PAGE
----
Marriage: The evolution of a word
- by admin
Marriage is an idea that dates back to ancient Greece, when it was coined by a Greek philosopher called Democritus.
Marriage was originally a union between a man and a woman, but this was changed in the third century B.C. by the Greek philosopher Polybius, who suggested that marriage was between two persons of the same sex.
The word was still used in Greece until the 17th century, when the English philosopher John Locke coined the term “sexuality” to refer to the act of sex between men and women.
The first recorded use of the word “marry” in English, dating back to 1718, is in a 1727 letter to the Duke of Buckingham.
In 1737, Samuel Johnson, the author of The Age of Reason, wrote that “to have sex with a man is to have sex, but to have sexual intercourse with a woman is to be married.”
He went on to say that sex was a necessary part of marriage, and that men should marry women.
Today, it is used by the average American in the same way that it was used in the 18th century.
The Oxford English Dictionary defines “marriage” as “a union between two or more persons of opposite sex.”
According to the latest estimates, about 4.5 million Americans are married to a same-sex couple, and an estimated 8.3 million people are gay or lesbian.
The United States is home to more than 6.4 million same-gender couples, according to the National Center for Lesbian Rights, and about 5.4 percent of Americans are gay.
“Marriage is a term that was created for people who wanted to be able to be together and to have the rights and protections that society is supposed to provide,” said Emily Korn, the executive director of the National Organization for Marriage.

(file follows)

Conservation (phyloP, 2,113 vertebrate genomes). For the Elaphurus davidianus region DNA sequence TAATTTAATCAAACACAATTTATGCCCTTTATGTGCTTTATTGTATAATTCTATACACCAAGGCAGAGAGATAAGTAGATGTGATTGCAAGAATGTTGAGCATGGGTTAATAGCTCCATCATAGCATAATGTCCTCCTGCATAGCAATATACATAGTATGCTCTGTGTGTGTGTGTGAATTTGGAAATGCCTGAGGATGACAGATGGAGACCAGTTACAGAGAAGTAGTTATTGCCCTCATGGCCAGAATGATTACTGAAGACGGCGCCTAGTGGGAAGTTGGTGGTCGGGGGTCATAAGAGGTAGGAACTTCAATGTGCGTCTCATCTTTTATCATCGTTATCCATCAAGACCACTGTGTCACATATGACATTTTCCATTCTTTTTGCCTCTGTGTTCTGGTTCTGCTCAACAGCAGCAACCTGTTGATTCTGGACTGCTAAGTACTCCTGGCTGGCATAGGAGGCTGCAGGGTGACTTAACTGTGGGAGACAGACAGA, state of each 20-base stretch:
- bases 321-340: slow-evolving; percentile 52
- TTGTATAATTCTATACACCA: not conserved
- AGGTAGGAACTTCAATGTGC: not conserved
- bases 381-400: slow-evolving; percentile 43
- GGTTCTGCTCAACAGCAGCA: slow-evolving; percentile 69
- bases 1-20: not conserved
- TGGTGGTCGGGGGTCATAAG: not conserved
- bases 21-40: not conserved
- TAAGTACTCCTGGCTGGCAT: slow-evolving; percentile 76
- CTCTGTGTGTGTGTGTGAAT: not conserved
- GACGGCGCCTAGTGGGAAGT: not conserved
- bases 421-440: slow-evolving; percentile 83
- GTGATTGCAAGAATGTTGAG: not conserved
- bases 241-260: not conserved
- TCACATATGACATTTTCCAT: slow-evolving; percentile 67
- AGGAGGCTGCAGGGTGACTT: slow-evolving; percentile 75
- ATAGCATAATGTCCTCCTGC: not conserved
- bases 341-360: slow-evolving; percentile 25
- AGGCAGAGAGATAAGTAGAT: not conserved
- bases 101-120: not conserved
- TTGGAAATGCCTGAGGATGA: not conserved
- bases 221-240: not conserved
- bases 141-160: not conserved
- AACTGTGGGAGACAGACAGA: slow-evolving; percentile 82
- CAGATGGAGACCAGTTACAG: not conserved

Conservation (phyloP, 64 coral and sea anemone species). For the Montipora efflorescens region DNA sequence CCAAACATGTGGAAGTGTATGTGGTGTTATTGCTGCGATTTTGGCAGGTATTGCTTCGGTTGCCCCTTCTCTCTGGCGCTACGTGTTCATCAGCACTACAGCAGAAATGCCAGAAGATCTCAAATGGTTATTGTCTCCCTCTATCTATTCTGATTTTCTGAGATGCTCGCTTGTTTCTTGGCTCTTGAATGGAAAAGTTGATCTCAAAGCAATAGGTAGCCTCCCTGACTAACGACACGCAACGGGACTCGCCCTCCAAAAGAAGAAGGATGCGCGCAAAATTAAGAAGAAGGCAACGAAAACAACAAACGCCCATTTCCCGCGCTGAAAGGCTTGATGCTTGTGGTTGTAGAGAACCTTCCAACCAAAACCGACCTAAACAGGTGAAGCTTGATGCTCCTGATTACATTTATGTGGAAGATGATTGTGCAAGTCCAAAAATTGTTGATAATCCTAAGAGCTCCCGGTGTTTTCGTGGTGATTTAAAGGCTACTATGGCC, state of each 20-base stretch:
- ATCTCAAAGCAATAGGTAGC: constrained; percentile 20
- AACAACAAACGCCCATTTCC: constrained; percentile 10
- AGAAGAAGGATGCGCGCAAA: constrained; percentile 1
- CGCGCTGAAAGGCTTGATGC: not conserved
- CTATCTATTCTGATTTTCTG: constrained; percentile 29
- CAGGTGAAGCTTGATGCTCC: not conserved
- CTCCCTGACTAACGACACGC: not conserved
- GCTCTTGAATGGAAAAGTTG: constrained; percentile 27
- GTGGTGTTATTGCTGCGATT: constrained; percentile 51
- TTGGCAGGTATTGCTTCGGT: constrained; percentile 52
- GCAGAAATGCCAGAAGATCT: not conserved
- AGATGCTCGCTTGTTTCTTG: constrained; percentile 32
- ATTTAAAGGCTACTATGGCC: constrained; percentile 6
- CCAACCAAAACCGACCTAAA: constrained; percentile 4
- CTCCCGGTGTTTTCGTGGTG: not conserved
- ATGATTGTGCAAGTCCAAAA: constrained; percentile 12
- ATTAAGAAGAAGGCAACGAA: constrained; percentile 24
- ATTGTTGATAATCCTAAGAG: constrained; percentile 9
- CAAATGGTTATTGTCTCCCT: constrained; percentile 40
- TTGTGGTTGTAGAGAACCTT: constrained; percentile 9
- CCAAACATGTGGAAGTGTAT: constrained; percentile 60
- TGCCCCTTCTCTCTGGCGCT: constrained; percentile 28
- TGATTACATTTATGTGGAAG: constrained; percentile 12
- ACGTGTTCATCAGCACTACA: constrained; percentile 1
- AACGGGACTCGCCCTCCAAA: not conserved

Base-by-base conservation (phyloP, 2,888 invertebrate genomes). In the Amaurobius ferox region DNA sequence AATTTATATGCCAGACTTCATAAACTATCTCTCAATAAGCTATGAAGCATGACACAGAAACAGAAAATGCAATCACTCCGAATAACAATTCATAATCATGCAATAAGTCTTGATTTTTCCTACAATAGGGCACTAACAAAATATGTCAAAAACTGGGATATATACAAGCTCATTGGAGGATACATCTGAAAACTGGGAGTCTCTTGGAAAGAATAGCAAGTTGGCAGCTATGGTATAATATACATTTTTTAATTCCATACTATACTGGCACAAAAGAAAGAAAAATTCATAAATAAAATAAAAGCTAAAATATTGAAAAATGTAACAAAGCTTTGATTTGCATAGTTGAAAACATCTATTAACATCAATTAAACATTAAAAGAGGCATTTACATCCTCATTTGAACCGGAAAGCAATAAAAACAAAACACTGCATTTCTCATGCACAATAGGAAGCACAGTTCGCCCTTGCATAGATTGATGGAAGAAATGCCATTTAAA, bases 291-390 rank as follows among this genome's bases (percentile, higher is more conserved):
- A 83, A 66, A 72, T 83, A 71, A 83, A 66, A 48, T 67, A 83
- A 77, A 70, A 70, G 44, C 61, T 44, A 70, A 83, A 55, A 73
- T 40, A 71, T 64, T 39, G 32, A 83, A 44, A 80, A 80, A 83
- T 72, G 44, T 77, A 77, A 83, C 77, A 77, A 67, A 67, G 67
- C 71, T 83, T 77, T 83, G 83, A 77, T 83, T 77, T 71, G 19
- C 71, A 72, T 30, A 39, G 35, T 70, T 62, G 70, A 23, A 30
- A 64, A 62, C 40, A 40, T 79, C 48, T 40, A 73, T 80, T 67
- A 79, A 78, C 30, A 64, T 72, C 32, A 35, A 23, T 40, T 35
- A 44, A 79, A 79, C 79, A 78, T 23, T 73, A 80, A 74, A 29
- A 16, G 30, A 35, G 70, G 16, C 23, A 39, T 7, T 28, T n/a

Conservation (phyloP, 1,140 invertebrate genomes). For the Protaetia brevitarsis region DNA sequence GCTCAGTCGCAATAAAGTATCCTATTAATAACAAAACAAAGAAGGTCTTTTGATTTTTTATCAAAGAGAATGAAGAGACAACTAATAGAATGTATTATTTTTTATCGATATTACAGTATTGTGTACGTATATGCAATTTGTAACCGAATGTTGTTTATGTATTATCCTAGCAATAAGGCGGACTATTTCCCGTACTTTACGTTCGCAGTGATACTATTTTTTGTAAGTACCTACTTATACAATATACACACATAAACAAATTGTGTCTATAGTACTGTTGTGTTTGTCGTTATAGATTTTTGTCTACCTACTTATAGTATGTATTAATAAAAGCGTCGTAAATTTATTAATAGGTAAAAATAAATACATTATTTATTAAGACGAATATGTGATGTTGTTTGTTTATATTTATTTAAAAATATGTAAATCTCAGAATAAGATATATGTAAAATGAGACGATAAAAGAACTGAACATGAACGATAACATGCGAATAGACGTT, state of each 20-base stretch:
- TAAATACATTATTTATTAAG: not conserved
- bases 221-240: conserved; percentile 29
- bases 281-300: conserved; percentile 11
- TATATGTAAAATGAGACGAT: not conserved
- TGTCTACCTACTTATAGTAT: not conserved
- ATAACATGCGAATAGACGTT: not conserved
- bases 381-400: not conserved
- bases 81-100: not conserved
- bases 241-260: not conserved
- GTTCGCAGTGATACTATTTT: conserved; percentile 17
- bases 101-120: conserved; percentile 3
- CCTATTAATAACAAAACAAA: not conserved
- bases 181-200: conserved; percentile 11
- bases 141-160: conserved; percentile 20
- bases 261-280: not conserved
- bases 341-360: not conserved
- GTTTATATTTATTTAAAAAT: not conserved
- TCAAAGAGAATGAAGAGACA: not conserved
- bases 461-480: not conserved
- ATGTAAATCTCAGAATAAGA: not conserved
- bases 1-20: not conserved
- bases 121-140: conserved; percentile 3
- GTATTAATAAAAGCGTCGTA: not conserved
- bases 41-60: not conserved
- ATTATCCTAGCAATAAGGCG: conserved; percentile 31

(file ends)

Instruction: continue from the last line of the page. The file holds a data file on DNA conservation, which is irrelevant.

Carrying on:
“It was created in order to ensure that we had equal rights to have our marriages recognized and to be treated as partners in the legal union.”
In 2009, a majority of Americans supported a constitutional amendment to overturn the Defense of Marriage Act, which defined marriage as between a woman and a man.
That year, the Pew Research Center reported that more than half of Americans support same- gender couples being able to marry.
However, a new poll from the Pew pollsters found that just 40 percent of respondents would support a constitutional ban on same- sex marriage, which would still allow same- genders to marry under certain circumstances.
The Pew poll was conducted by telephone from October 8 to October 10, with a margin of error of plus or minus 4.1 percentage points.
Marriage is not just a political issue, but also an economic one.
While the U.S. economy has grown by more than 7 percent over the past four years, the U,S.
Census Bureau says that only 8.2 percent of American workers are working full time and nearly 20 percent of workers are receiving benefits such as unemployment insurance, according the Bureau of Labor Statistics.
That’s because fewer than half (48.7 percent) of all full-time workers are married, according Pew.
A large portion of the jobs lost over the last several decades have been in retail and hospitality, where workers have increasingly moved to lower-paying service industries.
The Census Bureau predicts that the number of Americans without a job will continue to increase, with nearly 17 million people not in the labor force.
Marriage also has a social dimension.
According to Pew, about 1 in 6 adults who are married have children.
And while the number and type of weddings have changed, the majority of people who get married have not changed their lifestyle.
“When we’re talking about marriage, it’s not just about what’s going on inside of a marriage, but what’s happening in society, what people are doing in their everyday lives,” said Korn.
“We’re all going to be living in a world that’s much more egalitarian than we’ve ever seen.”
Marriage is an idea that dates back to ancient Greece, when it was coined by a Greek philosopher called Democritus.Marriage…
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